The final incident of discrimination alleged in the complaint occurred on July 13, 2006. On that date, Divers and Cambrini had both assigned two different nurses to the same patient. (Cambrini Dep. 7:4--24; Divers Dep. 273:13--274:4) Cambrini called Divers on the telephone while the two were at work to investigate the error. (Cambrini Dep. 7:25--8:4) Divers alleges that during that phone call, Cambrini was ranting and raving and that she told Divers that Divers would be fired if she ever spoke again to Tyisha Dukes, another MJHS employee. (Compl. ¶ 19.) The conversation then ended. (Compl. ¶ 20; Divers Dep. 241:15) Divers alleges that moments later, Cambrini "ran down to plaintiff's office to physically attack" her. She alleges that Cambrini stood over her in a threatening posture, screamed and verbally abused her, banged her fists on the desk, and threatened to physically hit her. (Compl. ¶ 20.) Divers further alleged in her complaint that Cambrini "pulled a chair, sat down, and commanded plaintiff to start talking to her, while at the same time threatening to hit plaintiff if she did not speak." (Compl. 20.) During her deposition, Divers testified that Cambrini pushed a chair into her. (Divers Dep. 260:6--23.) In her summary judgment opposition papers, Divers adds that Cambrini "physically hit me with her body." (Divers Aff. ¶ 17; see also Pl. 56.1 ¶ 16.) Divers speculates that Cambrini told her not to speak to Dukes anymore because Cambrini was sexually attracted to either Divers or Dukes. (Divers Dep. 243:16--12.) Divers testified that her theory is based on the fact that she could not come up with any other conclusion as to why Cambrini would tell her not to speak to Dukes. (243:11--244:22) She submitted nothing to support this theory.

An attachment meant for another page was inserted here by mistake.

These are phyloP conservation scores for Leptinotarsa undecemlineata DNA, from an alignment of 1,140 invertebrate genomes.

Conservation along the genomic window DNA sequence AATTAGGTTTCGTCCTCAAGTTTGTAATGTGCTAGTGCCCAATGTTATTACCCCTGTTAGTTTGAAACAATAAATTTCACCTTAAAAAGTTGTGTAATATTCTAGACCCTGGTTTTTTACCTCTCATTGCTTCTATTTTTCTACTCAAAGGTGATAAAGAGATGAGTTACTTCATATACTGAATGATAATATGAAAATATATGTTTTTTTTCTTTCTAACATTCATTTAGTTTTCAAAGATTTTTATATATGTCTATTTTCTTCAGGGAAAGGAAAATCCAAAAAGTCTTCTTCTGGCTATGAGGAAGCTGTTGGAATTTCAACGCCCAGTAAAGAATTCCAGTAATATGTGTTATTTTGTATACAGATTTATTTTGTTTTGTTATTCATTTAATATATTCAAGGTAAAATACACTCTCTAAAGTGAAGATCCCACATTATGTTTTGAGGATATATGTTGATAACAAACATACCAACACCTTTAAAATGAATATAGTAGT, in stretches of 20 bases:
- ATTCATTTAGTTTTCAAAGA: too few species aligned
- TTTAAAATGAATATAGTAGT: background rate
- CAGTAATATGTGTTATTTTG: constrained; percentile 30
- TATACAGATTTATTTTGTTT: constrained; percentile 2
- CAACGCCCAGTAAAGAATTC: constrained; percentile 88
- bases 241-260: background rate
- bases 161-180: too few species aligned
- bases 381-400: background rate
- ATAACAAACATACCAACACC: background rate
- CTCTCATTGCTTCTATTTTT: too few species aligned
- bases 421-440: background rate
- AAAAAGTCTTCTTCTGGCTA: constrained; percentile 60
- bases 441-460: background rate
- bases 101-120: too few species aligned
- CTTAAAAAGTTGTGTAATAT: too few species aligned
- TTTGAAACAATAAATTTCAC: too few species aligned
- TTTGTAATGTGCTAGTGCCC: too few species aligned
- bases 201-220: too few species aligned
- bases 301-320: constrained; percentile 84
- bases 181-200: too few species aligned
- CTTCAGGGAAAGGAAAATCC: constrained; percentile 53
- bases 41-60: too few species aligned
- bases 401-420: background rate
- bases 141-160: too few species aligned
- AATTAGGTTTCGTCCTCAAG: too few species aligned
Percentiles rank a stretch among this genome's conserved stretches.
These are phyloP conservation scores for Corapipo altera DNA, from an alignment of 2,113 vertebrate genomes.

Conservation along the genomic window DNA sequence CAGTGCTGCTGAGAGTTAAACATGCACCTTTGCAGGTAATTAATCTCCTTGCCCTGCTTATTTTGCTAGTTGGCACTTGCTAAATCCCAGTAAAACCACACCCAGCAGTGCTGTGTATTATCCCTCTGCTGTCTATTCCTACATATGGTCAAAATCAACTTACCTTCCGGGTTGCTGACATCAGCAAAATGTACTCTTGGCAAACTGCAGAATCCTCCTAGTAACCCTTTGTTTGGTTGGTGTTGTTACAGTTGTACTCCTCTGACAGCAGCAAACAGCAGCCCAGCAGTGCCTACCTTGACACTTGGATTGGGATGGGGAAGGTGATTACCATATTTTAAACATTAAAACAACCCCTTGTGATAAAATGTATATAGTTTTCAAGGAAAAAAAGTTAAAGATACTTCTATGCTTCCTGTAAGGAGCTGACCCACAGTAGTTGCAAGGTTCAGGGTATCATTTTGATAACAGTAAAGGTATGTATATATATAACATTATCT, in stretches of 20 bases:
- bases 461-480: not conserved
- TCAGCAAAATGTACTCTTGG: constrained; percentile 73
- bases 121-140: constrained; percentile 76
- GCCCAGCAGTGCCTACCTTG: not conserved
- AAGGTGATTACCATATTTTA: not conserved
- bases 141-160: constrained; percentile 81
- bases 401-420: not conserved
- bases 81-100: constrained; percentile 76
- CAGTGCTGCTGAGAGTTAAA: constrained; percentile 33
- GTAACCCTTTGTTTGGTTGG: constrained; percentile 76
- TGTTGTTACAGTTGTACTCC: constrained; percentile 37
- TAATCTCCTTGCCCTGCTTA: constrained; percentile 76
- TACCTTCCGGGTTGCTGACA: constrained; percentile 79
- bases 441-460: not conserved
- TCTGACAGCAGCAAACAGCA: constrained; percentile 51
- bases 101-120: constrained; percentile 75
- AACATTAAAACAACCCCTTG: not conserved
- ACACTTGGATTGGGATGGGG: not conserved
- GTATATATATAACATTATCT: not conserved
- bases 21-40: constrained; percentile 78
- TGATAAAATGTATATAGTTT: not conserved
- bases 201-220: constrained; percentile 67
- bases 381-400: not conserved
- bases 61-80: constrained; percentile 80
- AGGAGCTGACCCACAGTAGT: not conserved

Despite suffering chest pain that night as a result of the altercation with Cambrini, Divers returned to work the next morning. (Compl. ¶ 21.) The chest pain continued and at approximately 11 a.m., a co-worker called 911. (Compl. ¶ 21.) Divers was taken to the hospital where she was diagnosed with cardiac arrhythmia and underwent her second cardiac ablation surgery. (Compl. ¶ 21.) She spent the next four days in the hospital. (Compl. ¶ 21.) Divers made a formal complaint regarding the incident to Susan Borenstein, the Director Human Resources on July 18, 2006. (Borenstein Decl. ¶ 3.) Divers described the incident while Borenstein took contemporaneous notes. (Borenstein Decl. ¶ 3; Ex. A.) Divers told Borenstein that Cambrini slammed a chair into her desk. Divers did not report to Borenstein that Cambrini physically threatened her or hit her with the chair, nor did she tell Borenstein that she believed Cambrini's actions were based on Divers' race or sexual orientation. (Borenstein Decl. ¶ 5, 10, 11; Ex. A.) Divers asserts that MJHS took no action in response to her complaint. (NEED CITE) Barbara Farrell, another Human Resource employee, asserts that she investigated Divers' claim by interviewing Cambrini and four employees that work near Divers' office. (Farrell Decl. ¶¶ 8--9.) None corroborated Divers' allegations so Farrell dropped the matter. (Farrell Decl. ¶ 10.)